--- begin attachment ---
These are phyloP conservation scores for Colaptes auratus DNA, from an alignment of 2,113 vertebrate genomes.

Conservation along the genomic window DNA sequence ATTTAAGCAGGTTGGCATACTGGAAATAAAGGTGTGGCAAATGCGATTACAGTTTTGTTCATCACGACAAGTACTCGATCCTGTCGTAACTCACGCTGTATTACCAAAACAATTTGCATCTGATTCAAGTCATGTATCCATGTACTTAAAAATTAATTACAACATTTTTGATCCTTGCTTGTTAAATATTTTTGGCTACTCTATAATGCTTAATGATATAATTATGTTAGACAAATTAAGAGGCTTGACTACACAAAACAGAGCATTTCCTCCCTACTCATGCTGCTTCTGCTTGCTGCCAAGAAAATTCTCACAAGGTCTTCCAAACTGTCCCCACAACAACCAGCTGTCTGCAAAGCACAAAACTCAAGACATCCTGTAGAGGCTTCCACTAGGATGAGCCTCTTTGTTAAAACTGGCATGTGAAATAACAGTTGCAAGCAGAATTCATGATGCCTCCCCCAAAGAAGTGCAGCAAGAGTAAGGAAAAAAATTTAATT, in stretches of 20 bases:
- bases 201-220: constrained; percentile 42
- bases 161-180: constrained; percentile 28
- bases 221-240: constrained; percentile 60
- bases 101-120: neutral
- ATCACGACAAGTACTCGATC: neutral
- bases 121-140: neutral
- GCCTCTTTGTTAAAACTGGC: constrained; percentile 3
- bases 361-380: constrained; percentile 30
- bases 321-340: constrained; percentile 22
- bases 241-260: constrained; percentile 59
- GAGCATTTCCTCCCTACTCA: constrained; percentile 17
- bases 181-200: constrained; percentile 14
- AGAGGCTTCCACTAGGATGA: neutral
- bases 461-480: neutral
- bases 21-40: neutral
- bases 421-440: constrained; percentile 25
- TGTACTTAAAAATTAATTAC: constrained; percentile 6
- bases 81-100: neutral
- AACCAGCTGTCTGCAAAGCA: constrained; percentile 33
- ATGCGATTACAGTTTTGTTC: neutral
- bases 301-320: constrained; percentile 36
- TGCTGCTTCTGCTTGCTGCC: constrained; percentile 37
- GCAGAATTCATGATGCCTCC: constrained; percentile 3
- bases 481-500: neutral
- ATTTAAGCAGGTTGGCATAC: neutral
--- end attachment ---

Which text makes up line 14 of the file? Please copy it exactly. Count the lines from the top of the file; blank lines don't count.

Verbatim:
- bases 181-200: constrained; percentile 14